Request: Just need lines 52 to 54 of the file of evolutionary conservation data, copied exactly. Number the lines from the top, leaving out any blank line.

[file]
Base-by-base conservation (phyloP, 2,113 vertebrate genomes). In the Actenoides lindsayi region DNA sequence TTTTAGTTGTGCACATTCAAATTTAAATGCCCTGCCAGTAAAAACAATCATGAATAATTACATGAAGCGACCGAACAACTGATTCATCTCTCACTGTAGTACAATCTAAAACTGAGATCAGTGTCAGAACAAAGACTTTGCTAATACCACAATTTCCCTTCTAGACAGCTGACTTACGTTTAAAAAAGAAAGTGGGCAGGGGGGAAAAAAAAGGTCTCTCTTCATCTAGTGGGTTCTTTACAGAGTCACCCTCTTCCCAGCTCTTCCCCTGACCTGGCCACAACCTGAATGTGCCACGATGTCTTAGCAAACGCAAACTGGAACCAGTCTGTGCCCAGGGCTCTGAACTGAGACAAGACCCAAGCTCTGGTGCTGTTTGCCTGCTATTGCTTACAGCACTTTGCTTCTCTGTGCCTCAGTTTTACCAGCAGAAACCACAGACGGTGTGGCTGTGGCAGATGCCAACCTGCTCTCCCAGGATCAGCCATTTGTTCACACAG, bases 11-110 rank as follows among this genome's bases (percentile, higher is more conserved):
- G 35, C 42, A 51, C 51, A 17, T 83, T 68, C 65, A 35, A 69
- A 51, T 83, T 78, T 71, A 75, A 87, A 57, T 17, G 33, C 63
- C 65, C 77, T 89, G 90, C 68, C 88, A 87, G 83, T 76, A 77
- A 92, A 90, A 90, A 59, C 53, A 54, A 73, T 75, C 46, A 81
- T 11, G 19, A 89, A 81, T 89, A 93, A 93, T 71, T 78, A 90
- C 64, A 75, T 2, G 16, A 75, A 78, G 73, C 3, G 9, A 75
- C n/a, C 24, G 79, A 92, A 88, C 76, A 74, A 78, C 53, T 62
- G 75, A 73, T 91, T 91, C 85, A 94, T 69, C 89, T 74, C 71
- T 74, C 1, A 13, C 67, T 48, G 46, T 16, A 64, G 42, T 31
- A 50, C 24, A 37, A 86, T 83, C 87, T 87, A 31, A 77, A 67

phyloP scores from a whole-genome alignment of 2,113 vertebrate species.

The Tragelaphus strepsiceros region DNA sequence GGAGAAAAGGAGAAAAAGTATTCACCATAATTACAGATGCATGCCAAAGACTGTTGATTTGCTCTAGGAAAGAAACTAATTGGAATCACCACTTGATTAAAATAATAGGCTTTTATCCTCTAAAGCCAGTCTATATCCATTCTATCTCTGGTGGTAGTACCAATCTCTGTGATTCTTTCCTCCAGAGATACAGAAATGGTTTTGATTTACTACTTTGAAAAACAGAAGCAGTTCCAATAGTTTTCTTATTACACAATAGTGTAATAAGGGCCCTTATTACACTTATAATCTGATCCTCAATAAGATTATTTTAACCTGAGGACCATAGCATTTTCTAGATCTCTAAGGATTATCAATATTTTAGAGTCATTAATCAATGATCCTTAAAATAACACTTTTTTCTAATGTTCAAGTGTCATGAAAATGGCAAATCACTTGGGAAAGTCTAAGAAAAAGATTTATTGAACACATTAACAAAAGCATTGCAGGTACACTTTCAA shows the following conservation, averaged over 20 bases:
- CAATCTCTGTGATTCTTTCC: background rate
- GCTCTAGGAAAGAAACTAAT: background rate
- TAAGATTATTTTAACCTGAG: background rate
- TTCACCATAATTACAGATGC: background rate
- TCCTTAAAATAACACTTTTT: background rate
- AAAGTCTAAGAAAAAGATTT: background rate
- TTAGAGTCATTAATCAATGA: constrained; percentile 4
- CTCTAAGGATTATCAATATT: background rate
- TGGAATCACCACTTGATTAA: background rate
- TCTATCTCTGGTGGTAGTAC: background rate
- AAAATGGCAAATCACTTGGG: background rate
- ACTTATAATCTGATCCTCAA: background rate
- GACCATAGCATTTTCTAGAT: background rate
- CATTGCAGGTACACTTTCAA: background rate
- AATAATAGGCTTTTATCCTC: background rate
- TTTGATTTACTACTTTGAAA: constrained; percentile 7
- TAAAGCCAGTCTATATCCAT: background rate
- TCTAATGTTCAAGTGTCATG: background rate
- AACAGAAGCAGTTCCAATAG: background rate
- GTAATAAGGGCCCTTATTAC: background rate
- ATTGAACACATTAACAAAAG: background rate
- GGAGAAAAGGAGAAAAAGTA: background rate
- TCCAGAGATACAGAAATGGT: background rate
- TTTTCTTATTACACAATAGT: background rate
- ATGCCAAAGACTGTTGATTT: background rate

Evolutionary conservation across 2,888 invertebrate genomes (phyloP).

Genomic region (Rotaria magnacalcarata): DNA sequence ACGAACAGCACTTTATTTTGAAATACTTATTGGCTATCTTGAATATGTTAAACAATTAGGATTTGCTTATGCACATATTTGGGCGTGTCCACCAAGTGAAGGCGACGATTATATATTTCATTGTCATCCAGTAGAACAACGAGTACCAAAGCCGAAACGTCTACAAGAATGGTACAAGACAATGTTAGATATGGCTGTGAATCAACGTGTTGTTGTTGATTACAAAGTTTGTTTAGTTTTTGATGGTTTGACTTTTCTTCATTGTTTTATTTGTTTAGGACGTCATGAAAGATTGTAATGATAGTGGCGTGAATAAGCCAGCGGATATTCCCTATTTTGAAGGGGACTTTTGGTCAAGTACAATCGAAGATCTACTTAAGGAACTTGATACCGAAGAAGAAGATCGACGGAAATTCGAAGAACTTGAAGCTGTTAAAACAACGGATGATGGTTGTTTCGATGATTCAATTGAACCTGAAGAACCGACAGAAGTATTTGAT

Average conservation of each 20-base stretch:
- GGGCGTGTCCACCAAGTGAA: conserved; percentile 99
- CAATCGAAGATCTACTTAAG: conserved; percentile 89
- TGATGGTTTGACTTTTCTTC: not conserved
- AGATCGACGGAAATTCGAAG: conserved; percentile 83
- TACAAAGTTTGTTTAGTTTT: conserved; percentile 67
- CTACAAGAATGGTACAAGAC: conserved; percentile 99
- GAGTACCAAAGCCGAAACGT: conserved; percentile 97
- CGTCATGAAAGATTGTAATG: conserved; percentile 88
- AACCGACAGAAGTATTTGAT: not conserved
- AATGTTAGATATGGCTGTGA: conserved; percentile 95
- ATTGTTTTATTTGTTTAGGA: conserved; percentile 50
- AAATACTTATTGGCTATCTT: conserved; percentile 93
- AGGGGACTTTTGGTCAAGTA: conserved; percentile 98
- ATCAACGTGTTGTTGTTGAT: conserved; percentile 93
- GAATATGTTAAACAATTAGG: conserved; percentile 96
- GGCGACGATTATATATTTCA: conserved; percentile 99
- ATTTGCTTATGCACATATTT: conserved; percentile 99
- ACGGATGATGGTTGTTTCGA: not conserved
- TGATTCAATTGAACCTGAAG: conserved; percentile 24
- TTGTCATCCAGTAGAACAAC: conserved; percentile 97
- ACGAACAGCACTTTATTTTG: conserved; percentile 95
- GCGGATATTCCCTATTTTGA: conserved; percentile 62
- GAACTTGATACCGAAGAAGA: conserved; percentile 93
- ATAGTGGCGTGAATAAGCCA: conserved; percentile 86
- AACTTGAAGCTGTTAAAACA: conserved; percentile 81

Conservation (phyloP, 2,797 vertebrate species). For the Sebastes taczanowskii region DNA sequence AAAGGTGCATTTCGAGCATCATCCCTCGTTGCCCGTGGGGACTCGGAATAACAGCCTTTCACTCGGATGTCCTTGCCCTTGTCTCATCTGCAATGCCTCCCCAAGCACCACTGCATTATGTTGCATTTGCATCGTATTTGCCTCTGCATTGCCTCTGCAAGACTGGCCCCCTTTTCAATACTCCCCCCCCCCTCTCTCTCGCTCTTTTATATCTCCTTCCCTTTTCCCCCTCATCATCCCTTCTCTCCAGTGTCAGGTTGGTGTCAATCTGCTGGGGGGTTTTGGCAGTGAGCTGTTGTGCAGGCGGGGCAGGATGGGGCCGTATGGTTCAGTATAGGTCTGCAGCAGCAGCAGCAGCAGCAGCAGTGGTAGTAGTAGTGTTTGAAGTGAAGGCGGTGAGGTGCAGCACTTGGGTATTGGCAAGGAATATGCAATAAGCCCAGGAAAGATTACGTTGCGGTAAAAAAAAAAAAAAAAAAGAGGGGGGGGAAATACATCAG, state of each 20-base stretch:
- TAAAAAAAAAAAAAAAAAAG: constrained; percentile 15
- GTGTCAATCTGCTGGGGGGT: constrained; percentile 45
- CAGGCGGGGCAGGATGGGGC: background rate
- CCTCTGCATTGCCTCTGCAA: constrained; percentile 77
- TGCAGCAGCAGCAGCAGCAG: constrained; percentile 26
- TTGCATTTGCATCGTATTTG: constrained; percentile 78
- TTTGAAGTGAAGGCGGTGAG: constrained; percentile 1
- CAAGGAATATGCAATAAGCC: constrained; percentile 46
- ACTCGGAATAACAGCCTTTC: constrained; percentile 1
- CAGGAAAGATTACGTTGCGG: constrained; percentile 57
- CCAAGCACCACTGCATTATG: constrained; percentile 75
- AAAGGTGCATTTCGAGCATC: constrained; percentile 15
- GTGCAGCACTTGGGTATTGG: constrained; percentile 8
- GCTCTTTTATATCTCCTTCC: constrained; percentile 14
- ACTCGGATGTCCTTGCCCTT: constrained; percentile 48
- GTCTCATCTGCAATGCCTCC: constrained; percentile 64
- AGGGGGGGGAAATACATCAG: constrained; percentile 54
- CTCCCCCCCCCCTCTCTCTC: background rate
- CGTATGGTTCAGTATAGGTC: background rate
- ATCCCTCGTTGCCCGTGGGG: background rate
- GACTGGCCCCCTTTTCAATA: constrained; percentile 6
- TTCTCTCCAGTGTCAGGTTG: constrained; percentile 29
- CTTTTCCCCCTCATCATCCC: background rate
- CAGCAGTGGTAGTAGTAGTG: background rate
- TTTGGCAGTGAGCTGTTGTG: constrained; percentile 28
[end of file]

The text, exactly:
- ATTGTTTTATTTGTTTAGGA: conserved; percentile 50
- AAATACTTATTGGCTATCTT: conserved; percentile 93
- AGGGGACTTTTGGTCAAGTA: conserved; percentile 98